(LONDON) — Russia’s Victory Day parade is meant to be a projection of President Vladimir Putin’s military might. But this year, it was effectively the opposite.
The military parade in Moscow’s Red Square on Tuesday was a significantly shrunken version of itself — thinned out due to Russia’s huge losses in Ukraine and its urgent need for equipment on the front lines. Analysts noted there was seemingly only one heavy tank in the entire parade this year — a World War II-era T-34 museum piece that led the procession. Instead, the parade was almost exclusively light armored vehicles, similar to Humvees.
There appeared to be approximately 50 military vehicles taking part in the Victory Day parade in Moscow on Tuesday. That’s compared to 130 during the 2019 parade.
The flypast part of the event, which usually involves helicopters and fighter jets, was cancelled on Tuesday despite clear, sunny skies in the Russian capital. But perhaps what was most notable was the cancelling of the parade in at least 24 Russian cities due to security concerns that Ukrainian forces might be able to strike them, likely because of Russia’s shortages of troops and equipment.
Meanwhile, Putin delivered his annual Victory Day speech during the parade in Moscow’s Red Square on Tuesday, which was fairly standard. As he has done in previous remarks, Putin claimed that the Ukraine war was “unleashed” on Russia and blamed “Western global elites” while calling Ukrainian President Volodymyr Zelenskyy a puppet. He also directly compared his ongoing war in Ukraine to the Soviet Union’s victory over Nazi Germany in 1945, which is what Victory Day commemorates. He claimed that Russia was fighting for “civilization” “once again” and painted a topsy-turvy picture that Moscow wants peace with all nations.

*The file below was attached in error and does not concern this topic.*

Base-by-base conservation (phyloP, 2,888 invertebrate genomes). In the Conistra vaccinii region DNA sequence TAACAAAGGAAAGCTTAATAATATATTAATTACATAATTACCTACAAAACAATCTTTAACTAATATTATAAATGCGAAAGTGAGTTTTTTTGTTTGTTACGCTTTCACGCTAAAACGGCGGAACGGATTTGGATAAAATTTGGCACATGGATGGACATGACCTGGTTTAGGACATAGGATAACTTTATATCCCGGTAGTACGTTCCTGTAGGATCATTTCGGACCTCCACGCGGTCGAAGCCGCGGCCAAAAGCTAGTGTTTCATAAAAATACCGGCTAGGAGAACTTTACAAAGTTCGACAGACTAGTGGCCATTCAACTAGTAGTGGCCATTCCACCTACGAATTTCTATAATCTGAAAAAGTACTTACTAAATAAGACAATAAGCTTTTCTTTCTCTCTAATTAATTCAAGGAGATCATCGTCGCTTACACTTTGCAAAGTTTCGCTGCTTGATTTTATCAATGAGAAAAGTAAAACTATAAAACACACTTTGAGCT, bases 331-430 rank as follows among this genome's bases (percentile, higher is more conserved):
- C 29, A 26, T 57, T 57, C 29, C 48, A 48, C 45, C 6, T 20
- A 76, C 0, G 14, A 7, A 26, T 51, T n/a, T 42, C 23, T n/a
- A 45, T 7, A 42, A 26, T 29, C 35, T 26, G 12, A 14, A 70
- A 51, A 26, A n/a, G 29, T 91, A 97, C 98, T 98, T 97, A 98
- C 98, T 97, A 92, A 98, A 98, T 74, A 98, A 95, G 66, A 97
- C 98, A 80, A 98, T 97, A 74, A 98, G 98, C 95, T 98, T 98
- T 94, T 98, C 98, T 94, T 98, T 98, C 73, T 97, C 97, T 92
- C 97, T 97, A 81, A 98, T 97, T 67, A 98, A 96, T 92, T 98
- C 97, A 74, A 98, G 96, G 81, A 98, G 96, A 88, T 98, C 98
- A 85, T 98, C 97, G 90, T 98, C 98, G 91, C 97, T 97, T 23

“Today, the civilization is once again at a decisive, turning point and an actual war has been unleashed against our homeland again,” Putin said. “But we fended off international terrorism, we will protect residents of Donbas too and ensure our security.”
Putin’s speech made clear once more that the Russian president has no intention of negotiating currently or scaling back his ambitions to defeat Ukraine.
On Monday, Zelenskyy announced that he was moving the date of Ukraine’s own Victory Day celebration and renaming it Europe Day. He signed and submitted a draft law to the Ukrainian Parliament that moves the holiday to May 8, which is the date when the rest of the Western allies mark the World War II victory over the Nazis.
The Ukrainian president also compared the current war to the allied efforts to defeat the Nazis.
“We will not allow lies as if the victory in that war could have taken place without the participation of any country or nation. As then we destroyed evil together, so now we are destroying a similar evil together,” Zelenskyy said. “Unfortunately, evil has returned. Although now it is another aggressor, the goal is the same — enslavement or destruction. And just as then we relied on the joint strength of free nations, so now we fight against evil together with the free world, together with free Europe. And we will prevail! It will be the Day of our victory.”
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